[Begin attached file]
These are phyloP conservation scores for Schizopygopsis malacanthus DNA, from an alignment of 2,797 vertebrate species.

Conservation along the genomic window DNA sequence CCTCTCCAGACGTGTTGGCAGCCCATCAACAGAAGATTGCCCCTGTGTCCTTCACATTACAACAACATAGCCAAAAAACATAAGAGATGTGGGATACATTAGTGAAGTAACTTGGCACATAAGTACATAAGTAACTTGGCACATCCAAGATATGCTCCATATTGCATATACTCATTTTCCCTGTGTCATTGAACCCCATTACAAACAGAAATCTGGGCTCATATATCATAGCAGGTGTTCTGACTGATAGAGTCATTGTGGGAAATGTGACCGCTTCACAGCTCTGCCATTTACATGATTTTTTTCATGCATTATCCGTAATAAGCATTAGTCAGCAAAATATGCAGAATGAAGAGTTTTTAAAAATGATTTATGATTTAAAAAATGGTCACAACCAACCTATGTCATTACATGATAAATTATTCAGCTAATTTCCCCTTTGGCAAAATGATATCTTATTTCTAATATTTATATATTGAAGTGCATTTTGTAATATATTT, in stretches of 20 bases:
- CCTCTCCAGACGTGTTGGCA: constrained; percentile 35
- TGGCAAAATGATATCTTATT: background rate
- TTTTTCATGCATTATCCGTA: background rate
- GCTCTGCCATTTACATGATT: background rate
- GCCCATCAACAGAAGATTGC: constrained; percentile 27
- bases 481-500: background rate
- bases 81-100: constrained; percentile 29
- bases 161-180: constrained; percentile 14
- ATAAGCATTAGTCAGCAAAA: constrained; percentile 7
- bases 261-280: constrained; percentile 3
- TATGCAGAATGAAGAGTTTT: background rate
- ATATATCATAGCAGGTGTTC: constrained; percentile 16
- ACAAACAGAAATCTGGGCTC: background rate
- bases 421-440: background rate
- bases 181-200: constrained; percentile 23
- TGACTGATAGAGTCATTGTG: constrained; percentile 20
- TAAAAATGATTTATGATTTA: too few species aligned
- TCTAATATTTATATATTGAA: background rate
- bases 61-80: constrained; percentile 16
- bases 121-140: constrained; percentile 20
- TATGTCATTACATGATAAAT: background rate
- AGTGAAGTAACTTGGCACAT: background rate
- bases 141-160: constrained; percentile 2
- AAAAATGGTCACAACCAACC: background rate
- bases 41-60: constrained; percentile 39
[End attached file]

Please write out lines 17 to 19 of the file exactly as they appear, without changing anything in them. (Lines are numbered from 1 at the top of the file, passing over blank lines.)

- bases 181-200: constrained; percentile 23
- TGACTGATAGAGTCATTGTG: constrained; percentile 20
- TAAAAATGATTTATGATTTA: too few species aligned